Body shaming, airfryer, covid and street food: a selection of the thousands of new words that the Dikke van Dale includes in the new edition of the dictionary.
Ten percent of all new words come from English. According to the Dikke van Dale, these are so well established that they should be listed in the dictionary.
Words from Berber, Chinese, Danish, Japanese, Arabic, Spanish and Turkish, among others, have also been added. Such as the Japanese green tea powder matcha or the Arabic paste tahina. Dolmus, which means van in Turkish, is also included in the new edition of the dictionary.
This 16th edition will be released on March 22 and also contains corona-related words, such as super spreader. Other newcomers have to deal with other current topics such as the climate (climate dragon) and social media (influencer). “These words show that society is changing and that new words are created as a result,” say the compilers.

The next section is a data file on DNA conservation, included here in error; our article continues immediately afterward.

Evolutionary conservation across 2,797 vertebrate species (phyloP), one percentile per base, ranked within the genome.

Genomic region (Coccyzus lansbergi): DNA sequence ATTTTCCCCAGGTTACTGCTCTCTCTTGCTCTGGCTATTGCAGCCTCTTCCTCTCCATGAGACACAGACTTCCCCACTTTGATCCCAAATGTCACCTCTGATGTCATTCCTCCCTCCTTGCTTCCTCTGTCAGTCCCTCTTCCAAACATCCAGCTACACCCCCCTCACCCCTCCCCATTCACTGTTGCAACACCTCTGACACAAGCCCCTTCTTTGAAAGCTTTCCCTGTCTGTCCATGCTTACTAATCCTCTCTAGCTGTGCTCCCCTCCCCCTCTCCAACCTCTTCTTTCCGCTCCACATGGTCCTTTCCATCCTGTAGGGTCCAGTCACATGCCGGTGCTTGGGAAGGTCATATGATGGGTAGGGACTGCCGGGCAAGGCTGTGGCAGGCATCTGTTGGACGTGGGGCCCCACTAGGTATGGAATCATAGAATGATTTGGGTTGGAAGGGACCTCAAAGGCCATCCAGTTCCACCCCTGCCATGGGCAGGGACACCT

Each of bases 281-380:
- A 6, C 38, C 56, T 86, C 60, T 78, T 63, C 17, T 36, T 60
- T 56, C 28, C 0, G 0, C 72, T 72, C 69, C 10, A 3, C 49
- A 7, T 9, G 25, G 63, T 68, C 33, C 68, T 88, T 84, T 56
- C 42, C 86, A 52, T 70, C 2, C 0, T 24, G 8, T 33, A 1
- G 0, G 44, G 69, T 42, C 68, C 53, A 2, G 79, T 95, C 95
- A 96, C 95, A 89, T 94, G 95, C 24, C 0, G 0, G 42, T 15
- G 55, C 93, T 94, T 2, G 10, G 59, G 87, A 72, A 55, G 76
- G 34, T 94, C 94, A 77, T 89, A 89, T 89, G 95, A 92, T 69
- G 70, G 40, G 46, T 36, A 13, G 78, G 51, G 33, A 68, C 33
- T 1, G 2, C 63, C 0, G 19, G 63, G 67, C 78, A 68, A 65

In the new edition, 15,000 words have a gender-neutral designation, the Dikke Van Dale announced earlier. These words are marked with m/v and x. An example is ‘the minister’; that word is henceforth denoted by m/v/x. These kinds of words can be referred to as he, she or a non-binary pronoun like die or them, according to the Dikke van Dale.
According to the dictionary maker, non-binarity cannot be ignored in the 21st century. “If the Dikke Van Dale wants to be a dictionary for everyone, in which every Dutch speaker can identify, then the x in the (m/f/x) should not be missing.”
In the past, words were also removed from the dictionary. That is not done in this edition. However, words that are not or hardly used anymore indicate that they are outdated.